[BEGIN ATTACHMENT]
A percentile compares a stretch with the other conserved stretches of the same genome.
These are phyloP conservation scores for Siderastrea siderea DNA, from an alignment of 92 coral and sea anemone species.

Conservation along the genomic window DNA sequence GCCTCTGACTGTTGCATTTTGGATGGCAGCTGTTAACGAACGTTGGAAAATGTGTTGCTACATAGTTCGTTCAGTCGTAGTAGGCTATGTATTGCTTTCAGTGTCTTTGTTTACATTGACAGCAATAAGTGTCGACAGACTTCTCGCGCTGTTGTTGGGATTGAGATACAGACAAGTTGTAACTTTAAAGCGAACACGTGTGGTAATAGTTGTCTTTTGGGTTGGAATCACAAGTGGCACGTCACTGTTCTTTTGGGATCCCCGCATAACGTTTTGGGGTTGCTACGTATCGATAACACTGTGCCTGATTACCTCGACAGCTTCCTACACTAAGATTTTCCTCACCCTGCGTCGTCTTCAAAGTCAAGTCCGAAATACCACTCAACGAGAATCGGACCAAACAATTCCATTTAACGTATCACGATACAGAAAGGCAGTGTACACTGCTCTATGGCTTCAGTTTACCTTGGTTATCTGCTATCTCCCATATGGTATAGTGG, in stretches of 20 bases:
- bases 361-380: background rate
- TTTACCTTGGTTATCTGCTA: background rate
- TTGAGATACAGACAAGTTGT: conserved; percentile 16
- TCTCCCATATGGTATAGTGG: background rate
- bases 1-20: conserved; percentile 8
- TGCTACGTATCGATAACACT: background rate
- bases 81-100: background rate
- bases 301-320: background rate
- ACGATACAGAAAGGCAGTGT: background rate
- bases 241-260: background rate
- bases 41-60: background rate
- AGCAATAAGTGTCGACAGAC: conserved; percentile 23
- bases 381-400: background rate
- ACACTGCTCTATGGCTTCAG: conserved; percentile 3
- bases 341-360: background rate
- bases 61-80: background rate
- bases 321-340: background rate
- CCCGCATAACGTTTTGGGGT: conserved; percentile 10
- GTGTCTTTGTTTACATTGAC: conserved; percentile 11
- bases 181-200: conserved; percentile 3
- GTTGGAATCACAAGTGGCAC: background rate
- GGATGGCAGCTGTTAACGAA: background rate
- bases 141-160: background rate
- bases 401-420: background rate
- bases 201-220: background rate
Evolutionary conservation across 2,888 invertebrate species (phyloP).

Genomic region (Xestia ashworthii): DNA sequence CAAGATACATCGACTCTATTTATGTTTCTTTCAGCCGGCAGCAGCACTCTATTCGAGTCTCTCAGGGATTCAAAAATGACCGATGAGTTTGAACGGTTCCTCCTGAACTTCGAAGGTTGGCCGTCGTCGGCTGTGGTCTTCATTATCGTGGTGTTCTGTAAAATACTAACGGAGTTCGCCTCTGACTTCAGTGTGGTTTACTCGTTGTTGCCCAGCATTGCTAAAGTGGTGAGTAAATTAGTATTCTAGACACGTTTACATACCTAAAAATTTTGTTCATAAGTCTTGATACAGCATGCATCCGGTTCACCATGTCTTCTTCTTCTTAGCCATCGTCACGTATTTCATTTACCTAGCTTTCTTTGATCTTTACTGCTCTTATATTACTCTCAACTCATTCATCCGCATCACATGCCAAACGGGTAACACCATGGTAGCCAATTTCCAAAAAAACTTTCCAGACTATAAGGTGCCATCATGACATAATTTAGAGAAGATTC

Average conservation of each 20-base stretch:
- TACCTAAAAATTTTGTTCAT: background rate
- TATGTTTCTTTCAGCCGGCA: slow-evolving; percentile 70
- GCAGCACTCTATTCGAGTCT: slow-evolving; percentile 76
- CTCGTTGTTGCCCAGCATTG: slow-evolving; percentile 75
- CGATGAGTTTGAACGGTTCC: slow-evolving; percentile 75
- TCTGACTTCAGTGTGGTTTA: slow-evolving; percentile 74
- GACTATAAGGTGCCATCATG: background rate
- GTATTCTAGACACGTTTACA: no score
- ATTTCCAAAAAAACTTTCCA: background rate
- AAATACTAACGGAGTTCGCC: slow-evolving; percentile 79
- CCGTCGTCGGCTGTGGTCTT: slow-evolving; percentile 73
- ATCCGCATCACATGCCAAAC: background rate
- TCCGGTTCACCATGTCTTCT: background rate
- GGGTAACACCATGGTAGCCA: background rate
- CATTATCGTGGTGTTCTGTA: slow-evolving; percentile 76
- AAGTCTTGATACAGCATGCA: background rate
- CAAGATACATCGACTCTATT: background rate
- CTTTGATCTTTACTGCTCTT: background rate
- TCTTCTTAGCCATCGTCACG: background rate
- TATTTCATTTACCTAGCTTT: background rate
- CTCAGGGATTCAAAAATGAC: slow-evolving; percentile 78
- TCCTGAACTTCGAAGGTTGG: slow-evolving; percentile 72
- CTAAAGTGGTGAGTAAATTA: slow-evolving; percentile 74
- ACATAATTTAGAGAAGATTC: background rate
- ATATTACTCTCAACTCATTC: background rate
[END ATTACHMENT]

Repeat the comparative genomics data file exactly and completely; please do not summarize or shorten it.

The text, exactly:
A percentile compares a stretch with the other conserved stretches of the same genome.
These are phyloP conservation scores for Siderastrea siderea DNA, from an alignment of 92 coral and sea anemone species.

Conservation along the genomic window DNA sequence GCCTCTGACTGTTGCATTTTGGATGGCAGCTGTTAACGAACGTTGGAAAATGTGTTGCTACATAGTTCGTTCAGTCGTAGTAGGCTATGTATTGCTTTCAGTGTCTTTGTTTACATTGACAGCAATAAGTGTCGACAGACTTCTCGCGCTGTTGTTGGGATTGAGATACAGACAAGTTGTAACTTTAAAGCGAACACGTGTGGTAATAGTTGTCTTTTGGGTTGGAATCACAAGTGGCACGTCACTGTTCTTTTGGGATCCCCGCATAACGTTTTGGGGTTGCTACGTATCGATAACACTGTGCCTGATTACCTCGACAGCTTCCTACACTAAGATTTTCCTCACCCTGCGTCGTCTTCAAAGTCAAGTCCGAAATACCACTCAACGAGAATCGGACCAAACAATTCCATTTAACGTATCACGATACAGAAAGGCAGTGTACACTGCTCTATGGCTTCAGTTTACCTTGGTTATCTGCTATCTCCCATATGGTATAGTGG, in stretches of 20 bases:
- bases 361-380: background rate
- TTTACCTTGGTTATCTGCTA: background rate
- TTGAGATACAGACAAGTTGT: conserved; percentile 16
- TCTCCCATATGGTATAGTGG: background rate
- bases 1-20: conserved; percentile 8
- TGCTACGTATCGATAACACT: background rate
- bases 81-100: background rate
- bases 301-320: background rate
- ACGATACAGAAAGGCAGTGT: background rate
- bases 241-260: background rate
- bases 41-60: background rate
- AGCAATAAGTGTCGACAGAC: conserved; percentile 23
- bases 381-400: background rate
- ACACTGCTCTATGGCTTCAG: conserved; percentile 3
- bases 341-360: background rate
- bases 61-80: background rate
- bases 321-340: background rate
- CCCGCATAACGTTTTGGGGT: conserved; percentile 10
- GTGTCTTTGTTTACATTGAC: conserved; percentile 11
- bases 181-200: conserved; percentile 3
- GTTGGAATCACAAGTGGCAC: background rate
- GGATGGCAGCTGTTAACGAA: background rate
- bases 141-160: background rate
- bases 401-420: background rate
- bases 201-220: background rate
Evolutionary conservation across 2,888 invertebrate species (phyloP).

Genomic region (Xestia ashworthii): DNA sequence CAAGATACATCGACTCTATTTATGTTTCTTTCAGCCGGCAGCAGCACTCTATTCGAGTCTCTCAGGGATTCAAAAATGACCGATGAGTTTGAACGGTTCCTCCTGAACTTCGAAGGTTGGCCGTCGTCGGCTGTGGTCTTCATTATCGTGGTGTTCTGTAAAATACTAACGGAGTTCGCCTCTGACTTCAGTGTGGTTTACTCGTTGTTGCCCAGCATTGCTAAAGTGGTGAGTAAATTAGTATTCTAGACACGTTTACATACCTAAAAATTTTGTTCATAAGTCTTGATACAGCATGCATCCGGTTCACCATGTCTTCTTCTTCTTAGCCATCGTCACGTATTTCATTTACCTAGCTTTCTTTGATCTTTACTGCTCTTATATTACTCTCAACTCATTCATCCGCATCACATGCCAAACGGGTAACACCATGGTAGCCAATTTCCAAAAAAACTTTCCAGACTATAAGGTGCCATCATGACATAATTTAGAGAAGATTC

Average conservation of each 20-base stretch:
- TACCTAAAAATTTTGTTCAT: background rate
- TATGTTTCTTTCAGCCGGCA: slow-evolving; percentile 70
- GCAGCACTCTATTCGAGTCT: slow-evolving; percentile 76
- CTCGTTGTTGCCCAGCATTG: slow-evolving; percentile 75
- CGATGAGTTTGAACGGTTCC: slow-evolving; percentile 75
- TCTGACTTCAGTGTGGTTTA: slow-evolving; percentile 74
- GACTATAAGGTGCCATCATG: background rate
- GTATTCTAGACACGTTTACA: no score
- ATTTCCAAAAAAACTTTCCA: background rate
- AAATACTAACGGAGTTCGCC: slow-evolving; percentile 79
- CCGTCGTCGGCTGTGGTCTT: slow-evolving; percentile 73
- ATCCGCATCACATGCCAAAC: background rate
- TCCGGTTCACCATGTCTTCT: background rate
- GGGTAACACCATGGTAGCCA: background rate
- CATTATCGTGGTGTTCTGTA: slow-evolving; percentile 76
- AAGTCTTGATACAGCATGCA: background rate
- CAAGATACATCGACTCTATT: background rate
- CTTTGATCTTTACTGCTCTT: background rate
- TCTTCTTAGCCATCGTCACG: background rate
- TATTTCATTTACCTAGCTTT: background rate
- CTCAGGGATTCAAAAATGAC: slow-evolving; percentile 78
- TCCTGAACTTCGAAGGTTGG: slow-evolving; percentile 72
- CTAAAGTGGTGAGTAAATTA: slow-evolving; percentile 74
- ACATAATTTAGAGAAGATTC: background rate
- ATATTACTCTCAACTCATTC: background rate